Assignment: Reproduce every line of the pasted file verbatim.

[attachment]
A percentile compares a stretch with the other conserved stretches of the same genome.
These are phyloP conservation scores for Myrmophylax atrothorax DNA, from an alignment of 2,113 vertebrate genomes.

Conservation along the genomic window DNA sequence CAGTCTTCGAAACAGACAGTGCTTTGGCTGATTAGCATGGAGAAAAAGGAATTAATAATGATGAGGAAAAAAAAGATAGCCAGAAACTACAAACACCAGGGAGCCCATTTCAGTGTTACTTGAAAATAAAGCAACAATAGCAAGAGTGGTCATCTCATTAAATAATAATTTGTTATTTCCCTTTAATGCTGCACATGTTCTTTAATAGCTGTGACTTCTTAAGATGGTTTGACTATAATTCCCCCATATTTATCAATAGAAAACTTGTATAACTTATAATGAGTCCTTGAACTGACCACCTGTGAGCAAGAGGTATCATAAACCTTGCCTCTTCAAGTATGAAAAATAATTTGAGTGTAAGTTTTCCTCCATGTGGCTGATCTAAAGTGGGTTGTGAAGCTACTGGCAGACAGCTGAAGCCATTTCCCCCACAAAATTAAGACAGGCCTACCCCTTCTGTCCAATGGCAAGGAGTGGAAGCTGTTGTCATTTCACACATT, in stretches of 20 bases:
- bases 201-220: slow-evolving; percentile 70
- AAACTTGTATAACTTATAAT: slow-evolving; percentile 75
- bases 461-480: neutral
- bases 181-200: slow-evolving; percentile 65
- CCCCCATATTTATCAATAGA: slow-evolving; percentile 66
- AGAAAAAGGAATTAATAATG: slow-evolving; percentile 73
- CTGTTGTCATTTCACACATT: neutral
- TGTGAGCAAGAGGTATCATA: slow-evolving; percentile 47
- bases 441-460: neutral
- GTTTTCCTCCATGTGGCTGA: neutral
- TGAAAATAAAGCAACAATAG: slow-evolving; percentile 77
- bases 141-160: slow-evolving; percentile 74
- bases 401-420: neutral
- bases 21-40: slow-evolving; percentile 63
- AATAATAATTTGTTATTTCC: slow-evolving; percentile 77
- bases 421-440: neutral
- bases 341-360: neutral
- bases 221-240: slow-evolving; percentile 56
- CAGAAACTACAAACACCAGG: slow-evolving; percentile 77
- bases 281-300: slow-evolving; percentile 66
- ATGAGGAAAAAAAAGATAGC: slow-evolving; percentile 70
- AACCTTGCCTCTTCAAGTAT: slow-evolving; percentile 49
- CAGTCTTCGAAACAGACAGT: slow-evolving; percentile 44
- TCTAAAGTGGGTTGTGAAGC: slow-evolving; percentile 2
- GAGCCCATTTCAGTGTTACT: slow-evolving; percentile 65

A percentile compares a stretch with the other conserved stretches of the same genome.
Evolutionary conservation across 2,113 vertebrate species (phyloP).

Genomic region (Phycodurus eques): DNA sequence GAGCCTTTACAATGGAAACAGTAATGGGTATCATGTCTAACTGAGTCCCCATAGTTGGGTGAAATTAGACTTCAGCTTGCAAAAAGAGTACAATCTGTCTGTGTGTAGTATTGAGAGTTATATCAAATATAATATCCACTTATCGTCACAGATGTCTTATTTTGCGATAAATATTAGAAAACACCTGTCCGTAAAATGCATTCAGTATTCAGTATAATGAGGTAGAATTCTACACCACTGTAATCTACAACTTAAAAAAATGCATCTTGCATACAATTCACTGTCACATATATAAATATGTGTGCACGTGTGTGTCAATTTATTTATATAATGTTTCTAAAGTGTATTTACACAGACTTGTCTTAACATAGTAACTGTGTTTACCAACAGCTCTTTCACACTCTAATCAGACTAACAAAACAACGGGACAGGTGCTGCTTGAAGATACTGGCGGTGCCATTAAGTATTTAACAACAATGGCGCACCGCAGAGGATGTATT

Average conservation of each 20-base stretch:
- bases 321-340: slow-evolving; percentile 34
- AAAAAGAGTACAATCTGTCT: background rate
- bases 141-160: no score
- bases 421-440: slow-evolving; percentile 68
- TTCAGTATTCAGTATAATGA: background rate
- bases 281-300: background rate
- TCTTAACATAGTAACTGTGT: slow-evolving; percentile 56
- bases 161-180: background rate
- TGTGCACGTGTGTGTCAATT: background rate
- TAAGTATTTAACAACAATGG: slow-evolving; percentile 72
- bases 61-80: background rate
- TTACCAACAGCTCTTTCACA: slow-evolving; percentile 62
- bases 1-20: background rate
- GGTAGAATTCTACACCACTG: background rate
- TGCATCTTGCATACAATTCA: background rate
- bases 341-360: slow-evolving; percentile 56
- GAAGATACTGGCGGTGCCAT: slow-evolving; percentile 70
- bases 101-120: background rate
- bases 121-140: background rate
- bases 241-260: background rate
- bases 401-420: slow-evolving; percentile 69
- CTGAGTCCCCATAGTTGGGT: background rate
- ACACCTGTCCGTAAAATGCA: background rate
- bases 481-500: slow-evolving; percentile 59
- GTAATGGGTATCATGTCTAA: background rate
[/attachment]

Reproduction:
A percentile compares a stretch with the other conserved stretches of the same genome.
These are phyloP conservation scores for Myrmophylax atrothorax DNA, from an alignment of 2,113 vertebrate genomes.

Conservation along the genomic window DNA sequence CAGTCTTCGAAACAGACAGTGCTTTGGCTGATTAGCATGGAGAAAAAGGAATTAATAATGATGAGGAAAAAAAAGATAGCCAGAAACTACAAACACCAGGGAGCCCATTTCAGTGTTACTTGAAAATAAAGCAACAATAGCAAGAGTGGTCATCTCATTAAATAATAATTTGTTATTTCCCTTTAATGCTGCACATGTTCTTTAATAGCTGTGACTTCTTAAGATGGTTTGACTATAATTCCCCCATATTTATCAATAGAAAACTTGTATAACTTATAATGAGTCCTTGAACTGACCACCTGTGAGCAAGAGGTATCATAAACCTTGCCTCTTCAAGTATGAAAAATAATTTGAGTGTAAGTTTTCCTCCATGTGGCTGATCTAAAGTGGGTTGTGAAGCTACTGGCAGACAGCTGAAGCCATTTCCCCCACAAAATTAAGACAGGCCTACCCCTTCTGTCCAATGGCAAGGAGTGGAAGCTGTTGTCATTTCACACATT, in stretches of 20 bases:
- bases 201-220: slow-evolving; percentile 70
- AAACTTGTATAACTTATAAT: slow-evolving; percentile 75
- bases 461-480: neutral
- bases 181-200: slow-evolving; percentile 65
- CCCCCATATTTATCAATAGA: slow-evolving; percentile 66
- AGAAAAAGGAATTAATAATG: slow-evolving; percentile 73
- CTGTTGTCATTTCACACATT: neutral
- TGTGAGCAAGAGGTATCATA: slow-evolving; percentile 47
- bases 441-460: neutral
- GTTTTCCTCCATGTGGCTGA: neutral
- TGAAAATAAAGCAACAATAG: slow-evolving; percentile 77
- bases 141-160: slow-evolving; percentile 74
- bases 401-420: neutral
- bases 21-40: slow-evolving; percentile 63
- AATAATAATTTGTTATTTCC: slow-evolving; percentile 77
- bases 421-440: neutral
- bases 341-360: neutral
- bases 221-240: slow-evolving; percentile 56
- CAGAAACTACAAACACCAGG: slow-evolving; percentile 77
- bases 281-300: slow-evolving; percentile 66
- ATGAGGAAAAAAAAGATAGC: slow-evolving; percentile 70
- AACCTTGCCTCTTCAAGTAT: slow-evolving; percentile 49
- CAGTCTTCGAAACAGACAGT: slow-evolving; percentile 44
- TCTAAAGTGGGTTGTGAAGC: slow-evolving; percentile 2
- GAGCCCATTTCAGTGTTACT: slow-evolving; percentile 65

A percentile compares a stretch with the other conserved stretches of the same genome.
Evolutionary conservation across 2,113 vertebrate species (phyloP).

Genomic region (Phycodurus eques): DNA sequence GAGCCTTTACAATGGAAACAGTAATGGGTATCATGTCTAACTGAGTCCCCATAGTTGGGTGAAATTAGACTTCAGCTTGCAAAAAGAGTACAATCTGTCTGTGTGTAGTATTGAGAGTTATATCAAATATAATATCCACTTATCGTCACAGATGTCTTATTTTGCGATAAATATTAGAAAACACCTGTCCGTAAAATGCATTCAGTATTCAGTATAATGAGGTAGAATTCTACACCACTGTAATCTACAACTTAAAAAAATGCATCTTGCATACAATTCACTGTCACATATATAAATATGTGTGCACGTGTGTGTCAATTTATTTATATAATGTTTCTAAAGTGTATTTACACAGACTTGTCTTAACATAGTAACTGTGTTTACCAACAGCTCTTTCACACTCTAATCAGACTAACAAAACAACGGGACAGGTGCTGCTTGAAGATACTGGCGGTGCCATTAAGTATTTAACAACAATGGCGCACCGCAGAGGATGTATT

Average conservation of each 20-base stretch:
- bases 321-340: slow-evolving; percentile 34
- AAAAAGAGTACAATCTGTCT: background rate
- bases 141-160: no score
- bases 421-440: slow-evolving; percentile 68
- TTCAGTATTCAGTATAATGA: background rate
- bases 281-300: background rate
- TCTTAACATAGTAACTGTGT: slow-evolving; percentile 56
- bases 161-180: background rate
- TGTGCACGTGTGTGTCAATT: background rate
- TAAGTATTTAACAACAATGG: slow-evolving; percentile 72
- bases 61-80: background rate
- TTACCAACAGCTCTTTCACA: slow-evolving; percentile 62
- bases 1-20: background rate
- GGTAGAATTCTACACCACTG: background rate
- TGCATCTTGCATACAATTCA: background rate
- bases 341-360: slow-evolving; percentile 56
- GAAGATACTGGCGGTGCCAT: slow-evolving; percentile 70
- bases 101-120: background rate
- bases 121-140: background rate
- bases 241-260: background rate
- bases 401-420: slow-evolving; percentile 69
- CTGAGTCCCCATAGTTGGGT: background rate
- ACACCTGTCCGTAAAATGCA: background rate
- bases 481-500: slow-evolving; percentile 59
- GTAATGGGTATCATGTCTAA: background rate